Associate professor of psychology Aaron Rochlen of the University of Texas-Austin said the current parenting trend represents a radical shift in social expectations regarding how fathers approach their familial duties, USA Today reported Wednesday.
"It's cool now to be an active, involved father," Rochlen said. "Overall, men being more active fathers is starting to become more of the norm and less of the anomaly."
Jeremy Adam Smith, author of "The Daddy Shift," agrees that more and more men are embracing non-traditional male family activities and bringing a sense of humor to such efforts.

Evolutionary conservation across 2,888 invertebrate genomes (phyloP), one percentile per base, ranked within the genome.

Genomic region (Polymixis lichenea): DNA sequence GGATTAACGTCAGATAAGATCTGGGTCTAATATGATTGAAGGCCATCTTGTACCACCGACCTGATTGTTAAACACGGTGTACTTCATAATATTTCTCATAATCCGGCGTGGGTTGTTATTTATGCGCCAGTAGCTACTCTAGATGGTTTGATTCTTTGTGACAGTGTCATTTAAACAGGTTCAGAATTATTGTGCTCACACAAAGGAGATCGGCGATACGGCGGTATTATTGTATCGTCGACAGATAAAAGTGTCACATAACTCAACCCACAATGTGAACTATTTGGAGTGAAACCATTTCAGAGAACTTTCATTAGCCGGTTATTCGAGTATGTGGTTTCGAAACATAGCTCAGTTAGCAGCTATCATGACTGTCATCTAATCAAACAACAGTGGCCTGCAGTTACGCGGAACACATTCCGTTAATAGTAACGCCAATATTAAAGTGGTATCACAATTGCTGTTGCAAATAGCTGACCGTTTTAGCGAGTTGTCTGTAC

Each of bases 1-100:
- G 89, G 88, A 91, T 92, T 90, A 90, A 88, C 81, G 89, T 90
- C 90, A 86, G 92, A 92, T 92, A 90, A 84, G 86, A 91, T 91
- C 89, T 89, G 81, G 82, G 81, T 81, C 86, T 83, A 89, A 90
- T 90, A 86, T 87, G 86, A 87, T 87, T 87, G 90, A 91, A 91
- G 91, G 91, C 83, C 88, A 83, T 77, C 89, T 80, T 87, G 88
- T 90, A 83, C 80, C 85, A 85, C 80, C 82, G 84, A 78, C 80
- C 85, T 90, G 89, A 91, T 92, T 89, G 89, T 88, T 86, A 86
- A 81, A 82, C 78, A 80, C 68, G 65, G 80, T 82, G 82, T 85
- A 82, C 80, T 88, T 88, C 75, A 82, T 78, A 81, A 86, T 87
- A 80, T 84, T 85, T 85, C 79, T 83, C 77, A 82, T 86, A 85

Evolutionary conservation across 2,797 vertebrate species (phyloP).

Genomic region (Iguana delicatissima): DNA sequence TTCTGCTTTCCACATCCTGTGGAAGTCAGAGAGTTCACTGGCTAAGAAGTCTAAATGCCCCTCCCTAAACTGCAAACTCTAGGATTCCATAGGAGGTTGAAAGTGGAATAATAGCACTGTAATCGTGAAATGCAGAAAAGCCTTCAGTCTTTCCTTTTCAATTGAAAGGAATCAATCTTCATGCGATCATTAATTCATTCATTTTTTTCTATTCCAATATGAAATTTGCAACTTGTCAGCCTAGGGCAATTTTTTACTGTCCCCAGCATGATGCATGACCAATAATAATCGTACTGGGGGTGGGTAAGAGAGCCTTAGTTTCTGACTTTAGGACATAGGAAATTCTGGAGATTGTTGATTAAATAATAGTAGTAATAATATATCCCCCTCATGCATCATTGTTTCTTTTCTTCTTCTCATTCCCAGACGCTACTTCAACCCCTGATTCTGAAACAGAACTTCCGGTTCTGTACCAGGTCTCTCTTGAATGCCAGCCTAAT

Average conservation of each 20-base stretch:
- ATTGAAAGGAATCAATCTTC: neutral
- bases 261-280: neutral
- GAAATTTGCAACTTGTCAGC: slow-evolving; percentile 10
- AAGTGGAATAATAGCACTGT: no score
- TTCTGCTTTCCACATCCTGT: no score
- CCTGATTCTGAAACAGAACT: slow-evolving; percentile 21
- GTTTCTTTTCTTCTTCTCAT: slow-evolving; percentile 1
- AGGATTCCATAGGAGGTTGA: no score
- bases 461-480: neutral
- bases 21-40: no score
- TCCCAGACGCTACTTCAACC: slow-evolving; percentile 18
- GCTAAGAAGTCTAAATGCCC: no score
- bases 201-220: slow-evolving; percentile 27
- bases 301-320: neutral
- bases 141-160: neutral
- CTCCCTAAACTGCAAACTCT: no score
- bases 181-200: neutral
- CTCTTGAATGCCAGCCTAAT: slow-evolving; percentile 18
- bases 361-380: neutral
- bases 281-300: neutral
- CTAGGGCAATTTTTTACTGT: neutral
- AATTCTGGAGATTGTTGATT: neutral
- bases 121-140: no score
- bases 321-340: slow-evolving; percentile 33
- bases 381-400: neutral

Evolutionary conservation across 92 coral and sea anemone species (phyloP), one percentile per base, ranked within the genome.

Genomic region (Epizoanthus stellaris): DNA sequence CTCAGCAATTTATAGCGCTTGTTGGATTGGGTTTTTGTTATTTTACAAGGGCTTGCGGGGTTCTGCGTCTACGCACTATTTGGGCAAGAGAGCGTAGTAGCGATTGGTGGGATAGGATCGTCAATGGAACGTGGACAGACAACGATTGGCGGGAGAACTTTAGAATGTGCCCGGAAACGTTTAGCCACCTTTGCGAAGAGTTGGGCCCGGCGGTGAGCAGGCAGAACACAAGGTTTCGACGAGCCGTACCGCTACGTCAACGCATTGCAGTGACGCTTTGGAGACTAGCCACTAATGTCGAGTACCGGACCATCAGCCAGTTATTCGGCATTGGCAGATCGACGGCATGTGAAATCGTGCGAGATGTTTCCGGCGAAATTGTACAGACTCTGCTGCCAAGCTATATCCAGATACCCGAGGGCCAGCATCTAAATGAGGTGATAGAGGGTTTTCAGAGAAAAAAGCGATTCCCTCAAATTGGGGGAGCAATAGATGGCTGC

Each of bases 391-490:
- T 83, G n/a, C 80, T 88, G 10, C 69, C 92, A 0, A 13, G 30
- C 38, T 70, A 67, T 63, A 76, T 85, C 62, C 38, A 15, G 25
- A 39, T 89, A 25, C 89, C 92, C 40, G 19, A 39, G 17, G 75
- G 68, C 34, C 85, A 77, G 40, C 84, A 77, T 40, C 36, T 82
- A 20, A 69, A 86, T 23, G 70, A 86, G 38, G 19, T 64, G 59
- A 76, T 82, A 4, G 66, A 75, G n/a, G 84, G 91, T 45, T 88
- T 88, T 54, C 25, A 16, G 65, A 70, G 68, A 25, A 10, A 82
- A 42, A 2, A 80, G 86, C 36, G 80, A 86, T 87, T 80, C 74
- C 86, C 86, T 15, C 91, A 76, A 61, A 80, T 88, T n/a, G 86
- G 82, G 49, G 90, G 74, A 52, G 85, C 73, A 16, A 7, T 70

"They're doing the dishes and taking care of the kids, but it doesn't match with that traditional male image, so they laugh about it. They giggle. They make jokes," Smith said.
But psychotherapist Will Courtenay insists some fathers are still clinging to more traditional male roles in U.S. families.
"You certainly see traditional masculinity of the 1950s still alive and very well in many men," he told USA Today.
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